Architects Declare said it will not criticise studios based on individual projects.
“We have a principle of not naming and shaming our colleagues in the industry,” the organisation said in a statement. “All practices that have signed the declaration have done so as a public statement that inevitably invites critique.”
“We hope that these interactions remain supportive and collaborative as much as possible but we also recognise that the scale and urgency of the challenge will undoubtedly result in difficult conversations and decisions for us all,” it continued.
“These discussions are opening up the debate”
Architects Declare was set up last year in response to reports from the United Nations (UN) about the impending climate crisis and threat of biodiversity loss.
Foster + Partners was one of the initial studios to sign up to the declaration in May 2019 but has received criticism in the UK national press for designing a terminal building and control tower for a new international airport that will serve the Amaala tourist resort on the coast of the Red Sea.
Architects Declare said that it was glad that a debate over what projects studios should take on was happening.
“There have been vociferous debates in the media and between signatories recently concerning projects which may or may not be considered to be in conflict with the declaration,” said Architects Declare.
“While we recognise that every project has a complex social, economic and ecological context beyond what is immediately evident, we are encouraged that these discussions are opening up the debate as to what is considered in keeping with the declaration and a severe emergency situation.”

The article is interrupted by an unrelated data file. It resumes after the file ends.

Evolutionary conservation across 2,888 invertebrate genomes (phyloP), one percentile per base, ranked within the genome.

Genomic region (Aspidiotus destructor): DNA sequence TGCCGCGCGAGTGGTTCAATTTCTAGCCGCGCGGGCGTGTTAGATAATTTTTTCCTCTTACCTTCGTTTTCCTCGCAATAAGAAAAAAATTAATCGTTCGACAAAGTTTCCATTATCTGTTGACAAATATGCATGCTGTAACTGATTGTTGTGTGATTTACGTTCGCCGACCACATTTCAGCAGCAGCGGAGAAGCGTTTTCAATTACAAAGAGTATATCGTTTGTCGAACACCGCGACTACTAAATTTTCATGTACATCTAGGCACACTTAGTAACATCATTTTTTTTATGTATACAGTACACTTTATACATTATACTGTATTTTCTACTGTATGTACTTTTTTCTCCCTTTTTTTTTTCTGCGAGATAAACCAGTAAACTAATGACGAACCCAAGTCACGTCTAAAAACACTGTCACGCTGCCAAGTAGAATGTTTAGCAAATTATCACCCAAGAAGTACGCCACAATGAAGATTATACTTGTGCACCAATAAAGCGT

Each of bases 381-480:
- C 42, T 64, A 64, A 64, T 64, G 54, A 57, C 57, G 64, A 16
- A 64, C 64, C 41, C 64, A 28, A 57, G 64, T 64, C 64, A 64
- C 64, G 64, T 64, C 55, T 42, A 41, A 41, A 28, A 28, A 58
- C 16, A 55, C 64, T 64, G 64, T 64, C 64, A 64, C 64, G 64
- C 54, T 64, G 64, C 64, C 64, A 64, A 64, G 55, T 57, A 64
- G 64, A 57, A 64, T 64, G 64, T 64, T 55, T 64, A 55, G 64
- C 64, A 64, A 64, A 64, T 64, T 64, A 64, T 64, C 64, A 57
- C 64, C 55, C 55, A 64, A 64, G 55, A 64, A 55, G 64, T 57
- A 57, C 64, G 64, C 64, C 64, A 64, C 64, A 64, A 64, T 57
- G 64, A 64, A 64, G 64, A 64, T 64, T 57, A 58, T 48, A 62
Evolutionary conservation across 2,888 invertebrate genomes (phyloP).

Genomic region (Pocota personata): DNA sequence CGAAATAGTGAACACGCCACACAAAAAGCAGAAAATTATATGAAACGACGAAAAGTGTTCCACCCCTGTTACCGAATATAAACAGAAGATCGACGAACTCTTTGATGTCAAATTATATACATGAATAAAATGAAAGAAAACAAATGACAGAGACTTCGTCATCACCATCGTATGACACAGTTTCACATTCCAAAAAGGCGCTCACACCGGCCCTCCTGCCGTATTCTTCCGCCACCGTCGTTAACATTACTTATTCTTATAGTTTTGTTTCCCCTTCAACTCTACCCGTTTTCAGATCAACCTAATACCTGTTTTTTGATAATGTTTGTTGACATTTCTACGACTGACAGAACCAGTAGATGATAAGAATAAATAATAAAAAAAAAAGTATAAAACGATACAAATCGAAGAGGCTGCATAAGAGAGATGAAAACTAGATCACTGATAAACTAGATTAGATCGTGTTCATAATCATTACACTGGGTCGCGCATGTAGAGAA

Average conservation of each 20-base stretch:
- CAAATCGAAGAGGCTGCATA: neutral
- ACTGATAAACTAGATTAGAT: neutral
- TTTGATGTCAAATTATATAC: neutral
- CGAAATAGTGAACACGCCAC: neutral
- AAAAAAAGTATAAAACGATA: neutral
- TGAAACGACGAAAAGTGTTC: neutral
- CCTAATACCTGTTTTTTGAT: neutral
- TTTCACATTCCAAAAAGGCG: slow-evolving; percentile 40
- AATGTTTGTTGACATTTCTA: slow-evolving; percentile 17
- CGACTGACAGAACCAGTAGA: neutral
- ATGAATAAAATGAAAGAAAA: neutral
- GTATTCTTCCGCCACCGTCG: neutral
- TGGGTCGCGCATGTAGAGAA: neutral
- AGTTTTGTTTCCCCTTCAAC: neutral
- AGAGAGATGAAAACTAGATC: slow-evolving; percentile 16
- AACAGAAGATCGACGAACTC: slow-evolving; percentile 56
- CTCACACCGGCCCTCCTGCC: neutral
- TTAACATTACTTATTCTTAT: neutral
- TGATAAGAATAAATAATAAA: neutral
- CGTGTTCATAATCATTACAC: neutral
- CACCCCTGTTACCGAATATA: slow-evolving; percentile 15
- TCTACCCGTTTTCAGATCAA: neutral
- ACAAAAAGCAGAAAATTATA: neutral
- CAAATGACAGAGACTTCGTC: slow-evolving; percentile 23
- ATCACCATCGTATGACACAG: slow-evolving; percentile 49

Foster + Partners among first to sign declaration
Practices signed up to Architects Declare to publicly acknowledge the scale of the climate emergency and promise to “design buildings, cities and infrastructures as indivisible components of a larger, constantly regenerating and self-sustaining system”.
Alongside Foster + Partners, other founding signatories include Stirling Prize-winning architecture firms Zaha Hadid Architects, David Chipperfield Architects, AL_A, Rogers Stirk Harbour + Partners, and Alison Brooks Architects.
As well as raising awareness about climate change, Architects Declare members pledge to lobby for government funding and to work with clients to find ways of making projects more sustainable. There are now 5,000 practices around the world that have signed up.
Airports “incompatible” with climate goals
In response to the news that Foster + Partners was designing the airport, environment awareness group Architects Climate Action Network (ACAN) said that the studio cannot claim to be prioritising sustainability and simultaneously building new airports.
“Expansion of aviation is simply incompatible with addressing the climate crisis,” an ACAN spokesperson told Dezeen.
“There is an urgent need now for us to hold each other to account, particularly on issues so flagrant as the building of new luxury leisure airports in the midst of a climate emergency.”
Practices must “live up to the pledges they have made”
ACAN told Dezeen that they are drafting an open letter to Foster + Partners asking them to drop the airport project.
“Foster + Partners are one of the UK’s largest and most influential practices, well regarded at home and abroad,” an ACAN spokesperson told Dezeen.
“Their actions and inactions will say a great deal about the role and agency of the architect in this climate emergency.”
“We don’t feel that the spotlight should be on Architects Declare as an entirely voluntary, unfunded initiative on responding to this issue,” it continued. “The onus should be on signatories to live up to the pledges they have made.”
Foster + Partners has declined to comment.
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